It’s finally Grilli season for the Blue Jays (probably)

Jason Grilli
Jason Grilli (right… I think). Image via @GrilliCheese49.

Unless I’m totally hallucinating and making this up, I’m pretty sure that when Jason Grilli signed with the Pittsburgh Pirates back in 2011, it was rumoured that he turned down more money from another club — and it sure looked at the time like that club was the Toronto Blue Jays.

I think there was another time when a thing like this happened, too. When Grilli went to the Braves in January of 2015, perhaps. I definitely recall writing about him more than your average aging middle-reliever, which… um… well…

The Jays have finally got their man! Or so it seems, with reports today that Grilli is being dealt north of the border. The Jays, according to a tweet from Robert Murray of Baseball Essential, will be paying the minimum of Grilli’s $3.5-million salary (he has a nifty option for next year, too!), and sending 21-year-old Sean Ratcliffe — a right-hander still in short-season ball who was their 18th round pick in 2013 and is Canadian, if that’s the kind of thing you’re interested in — the other way.

That’s… good, right? Adding a bullpen arm for no money and a far away piece that might one day resemble some kind of prospect seems to me like exactly the kind of thing that the Jays needed to do in order to stem the bleeding from their shitty bullpen. The question is… is Grilli ca. 2016 really a useful piece anymore?

The 2011 through 2015 versions of Grilli certainly would have been. He’s been a little bit “wow” bad this year, though, if my first glance at his numbers are any indication. But there are good signs there, too: Grilli has still produced big strikeout numbers (28.4% or 12.2 per nine innings), but his 16.1% walk rate (6.88 BB/9) is juuuuuust a little bit fucking alarming.

It’s also the thing that’s made the cost of acquiring him so cheap, one assumes.

If he goes back to normal — his career walk rate is 9.8%, but over the last three seasons it’s been more like 7.5% — then the Jays have likely found themselves a bargain. If he’s hurt or, at age 39-and-a-half, simply finished — which the lack of command and two mph drop in velocity might suggest — well… then they might have just added Drew Storen 2.0.

And, in case you hadn’t noticed, Storen has managed to maintain his strikeout rate, too, despite all the struggles.

But the bottom line is that the Jays did this — assuming it’s actually a real thing that’s happening — very cheaply, with a $3-million option for next year looking kinda tidy, too. If he isn’t terrible.

Why might he not be? Well, Grilli missed half of last season with an Achilles injury, and so maybe some of the awfulness this year can be largely attributed to rust. And if you look at his velocity chart at FanGraphs and squint hard enough, you see it generally trending in the right direction. 

But it’s hard to know yet what to make of him — which, again, probably worked to the Jays’ advantage, as the Barves aren’t exactly competing for a pennant this year, and likely wanted to cash this chip in now, rather than wait for it to devalue itself.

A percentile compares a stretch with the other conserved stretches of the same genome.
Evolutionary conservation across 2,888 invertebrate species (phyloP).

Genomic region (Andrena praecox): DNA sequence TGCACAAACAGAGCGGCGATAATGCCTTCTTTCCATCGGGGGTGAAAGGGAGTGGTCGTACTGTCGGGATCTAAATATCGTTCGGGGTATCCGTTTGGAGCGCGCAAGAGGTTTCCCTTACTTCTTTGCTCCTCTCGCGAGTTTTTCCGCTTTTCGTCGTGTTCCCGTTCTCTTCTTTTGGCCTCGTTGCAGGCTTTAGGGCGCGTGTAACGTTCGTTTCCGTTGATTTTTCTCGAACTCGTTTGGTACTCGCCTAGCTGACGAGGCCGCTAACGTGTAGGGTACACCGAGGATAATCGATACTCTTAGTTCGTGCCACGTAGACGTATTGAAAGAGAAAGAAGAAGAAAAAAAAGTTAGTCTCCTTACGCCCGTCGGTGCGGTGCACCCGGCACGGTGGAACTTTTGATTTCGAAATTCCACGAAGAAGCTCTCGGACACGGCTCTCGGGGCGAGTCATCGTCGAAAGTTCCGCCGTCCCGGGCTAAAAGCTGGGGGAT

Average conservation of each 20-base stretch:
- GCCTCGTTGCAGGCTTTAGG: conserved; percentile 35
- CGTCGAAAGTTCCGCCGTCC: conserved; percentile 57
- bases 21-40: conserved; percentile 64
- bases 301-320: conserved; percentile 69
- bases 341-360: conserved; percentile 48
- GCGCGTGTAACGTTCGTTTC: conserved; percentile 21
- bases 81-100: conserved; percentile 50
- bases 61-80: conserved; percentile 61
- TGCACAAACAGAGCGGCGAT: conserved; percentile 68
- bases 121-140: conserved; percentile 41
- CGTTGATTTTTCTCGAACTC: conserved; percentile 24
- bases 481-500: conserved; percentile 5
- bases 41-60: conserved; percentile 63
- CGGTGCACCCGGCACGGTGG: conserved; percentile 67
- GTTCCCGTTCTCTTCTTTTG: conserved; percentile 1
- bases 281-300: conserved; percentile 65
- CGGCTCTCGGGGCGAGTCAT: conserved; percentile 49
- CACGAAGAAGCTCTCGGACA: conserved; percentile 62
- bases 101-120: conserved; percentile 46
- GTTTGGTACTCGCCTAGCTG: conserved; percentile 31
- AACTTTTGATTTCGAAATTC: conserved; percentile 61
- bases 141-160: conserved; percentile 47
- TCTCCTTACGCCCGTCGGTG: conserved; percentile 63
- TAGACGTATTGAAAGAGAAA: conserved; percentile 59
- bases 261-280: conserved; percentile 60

In 2016 so far he’s been an extreme flyball pitcher — slotted, funnily enough, right between the Red Sox’ Craig Kimbrel and Koji Uehara on the leaderboard for relievers, with 58% of the balls in play he’s allowed having gone into the air. That’s not typical for him over his career, though he’s never been much of a ground ball guy — especially over the past five seasons. Still, his league-low ground ball rate of just 18% is… something. But because he can rear back and strike guys out, that’s maybe not too big of a concern. And the rate at which opponents have generated hard contact off him is firmly within the realm of average among relievers (his rate is the 82nd highest of 172 to have pitched this year), so the walks would seem to be the biggest concern — at least until the balls start flying out of the Rogers Centre at a greater rate than his current 8% HR/FB.

Thirteen walks over 17 innings is obviously not great. Though if you go back to May 7th, he’s only issued four over his last eight innings. So… improvement!

Of course, if you go back one game farther, he’s allowed five over his last nine innings, and maybe isn’t as out of the woods as that other arbitrary endpoint suggests.

Still, if he does find his way out of the woods (and he had some of the best success of his career throwing to Russell Martin in Pittsburgh, let’s not forget), he’s certainly an upgrade on most of the non-Osuna arms the Jays are currently running out there. Hell, if he and Storen maybe figure it out, and Cecil comes back healthy, you could be looking at a bullpen that’s suddenly pretty damn strong! Shit, if it was just last year things would look pretty good for the Jays’ bullpen right about now, crazy as that is to think about.

Unfortunately, today, right now, a good-looking bullpen requires quite a bit of wishful thinking — not unlike this Grilli acquisition. But I’ll take some relatively cheap wishful thinking at this point, won’t you? At least it isn’t going to prevent them from doing anything else they want to do on the trade market — or the relief market, for that matter.

So unless you’re Ryan Tepera, or unless you were expecting some kind of relief ace to show up right away (instead of a guy who might still take a little time to round into form — assuming he ever does), there’s really not a whole lot to dislike about this one.